## Critical Thinking Questions In Mathematics

** Welcome to Education World's Work Sheet Library. In this section of our library, we present more than 100 ready-to-print student work sheets organized by grade level. Click on a grade level folder below to find a library of work sheets that you can use with your students to build a wide variety of critical thinking skills. All the work sheets in this library were provided to Education World by our partners at CriticalThinking.com. Click on the small banner advertisement above for a complete catalog of CriticalThinking.com teacher-ready activities.) **

Visit Education World's Work Sheet Library for a wide variety of free printables for use across the curriculum and across the grades.

**Geometry**

Students will love this analytical sheet. (Grafes 6-8)

**Mathmatical Reasoning**

Taky your expectations to the next level. (Grades 6-8)

**Balance Benders**

Given certain facts, which objects weight will even off the scales? (Grades 6-8)

**Balance Benders (#2)**

Given certain facts, which objects weight will even off the scales? (Grades 6-8)

**Matching Figures: Figural Similarities**

Among four similar figures, which two are exactly alike? (Grades 6-8)

**Verbal Similarities and Differences: Antonyms**

Which of the three words means the opposite of the first word in the line? (Grades 6-8)

**Oh, Fur Goodness Sake!**

Read the true story. Then make an inference based on the evidence in the story. (Grades 6-8)

**Obie One, Obie Two**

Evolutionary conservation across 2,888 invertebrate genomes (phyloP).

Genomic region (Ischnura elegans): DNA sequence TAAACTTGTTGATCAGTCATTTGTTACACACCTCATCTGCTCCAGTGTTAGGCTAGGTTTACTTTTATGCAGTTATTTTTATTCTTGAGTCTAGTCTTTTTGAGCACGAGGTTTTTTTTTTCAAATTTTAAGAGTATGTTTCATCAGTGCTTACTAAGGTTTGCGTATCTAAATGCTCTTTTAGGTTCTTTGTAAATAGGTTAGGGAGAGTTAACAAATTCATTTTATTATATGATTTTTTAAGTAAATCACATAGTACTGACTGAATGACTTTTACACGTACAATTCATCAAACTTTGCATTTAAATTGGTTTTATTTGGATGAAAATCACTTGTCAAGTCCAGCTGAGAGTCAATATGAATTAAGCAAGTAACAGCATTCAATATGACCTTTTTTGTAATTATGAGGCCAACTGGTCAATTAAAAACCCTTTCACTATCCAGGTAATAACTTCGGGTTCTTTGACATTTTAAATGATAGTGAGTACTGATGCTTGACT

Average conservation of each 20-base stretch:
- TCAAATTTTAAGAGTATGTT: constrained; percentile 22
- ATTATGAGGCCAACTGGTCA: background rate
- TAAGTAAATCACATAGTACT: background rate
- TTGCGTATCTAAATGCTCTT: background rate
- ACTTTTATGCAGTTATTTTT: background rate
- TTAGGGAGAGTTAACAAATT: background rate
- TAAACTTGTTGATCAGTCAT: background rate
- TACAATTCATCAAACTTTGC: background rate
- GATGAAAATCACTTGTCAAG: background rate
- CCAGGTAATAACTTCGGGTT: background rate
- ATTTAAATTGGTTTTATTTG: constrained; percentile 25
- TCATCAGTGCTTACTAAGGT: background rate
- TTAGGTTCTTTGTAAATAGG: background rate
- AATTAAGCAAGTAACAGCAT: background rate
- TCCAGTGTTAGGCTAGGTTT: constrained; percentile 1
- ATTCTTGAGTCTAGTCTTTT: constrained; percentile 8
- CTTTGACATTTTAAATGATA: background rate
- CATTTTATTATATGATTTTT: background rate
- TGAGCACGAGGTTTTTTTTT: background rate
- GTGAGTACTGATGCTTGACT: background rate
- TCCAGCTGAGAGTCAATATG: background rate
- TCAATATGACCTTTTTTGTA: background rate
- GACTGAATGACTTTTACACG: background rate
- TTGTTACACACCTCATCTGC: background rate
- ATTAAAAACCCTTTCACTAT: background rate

Read the true story. Then make an inference based on the evidence in the story. (Grades 6-8)

**Quit That Rockin**

Read the true story. Then make an inference based on the evidence in the story. (Grades 6-8)

**Do Size, Shape, or Weight Make a Difference?**

High density objects fall at about the same rate of speed regardless of size, shape, or weight. (Grades 6-8)

**Rhyme and Reason (#1)**

Can you figure out the subjects of these simple rhymes? (Grades 6-8)

**Rhyme and Reason (#2)**

Can you figure out the subjects of these simple rhymes? (Grades 6-8)

**Rhyme and Reason (#3)**

Can you figure out the subjects of these simple rhymes? (Grades 6-8)

**Uses of Peanut Oil**

Find the 10 errors in this brief article. (Grades 6-8)

**The Missing Cookie Caper**

Find the 10 errors in this brief article. (Grades 6-8)

**Temperature Tale of Two Cities**

Study the temperature graph. Use it to fill out the temperature charts. (Grades 6-8)

**The Roberts Family Reunion**

Be a math detective: use clues in the story to answer the questions. (Grades 6-8)

**The Amazing Mayans**

The story and diagrams help you learn about a Mayan number system. (Grades 6-8)

**Who Works Where?**

Use the clues to match each womans name with her kind of work. (Grades 6-8)

**Married People**

Use the clues to figure out what last name goes with each persons first name. (Grades 6-8)

**Ice Cream**

Use the clues to figure out each persons favorite flavor. (Grades 6-8)

**Picnic in the Park**

Use the clues to figure out the peoples full names and what they brought to eat. (Grades 6-8)

**Alls Fair in Science**

Use the information to figure out which science fair project each kid did. (Grades 6-8)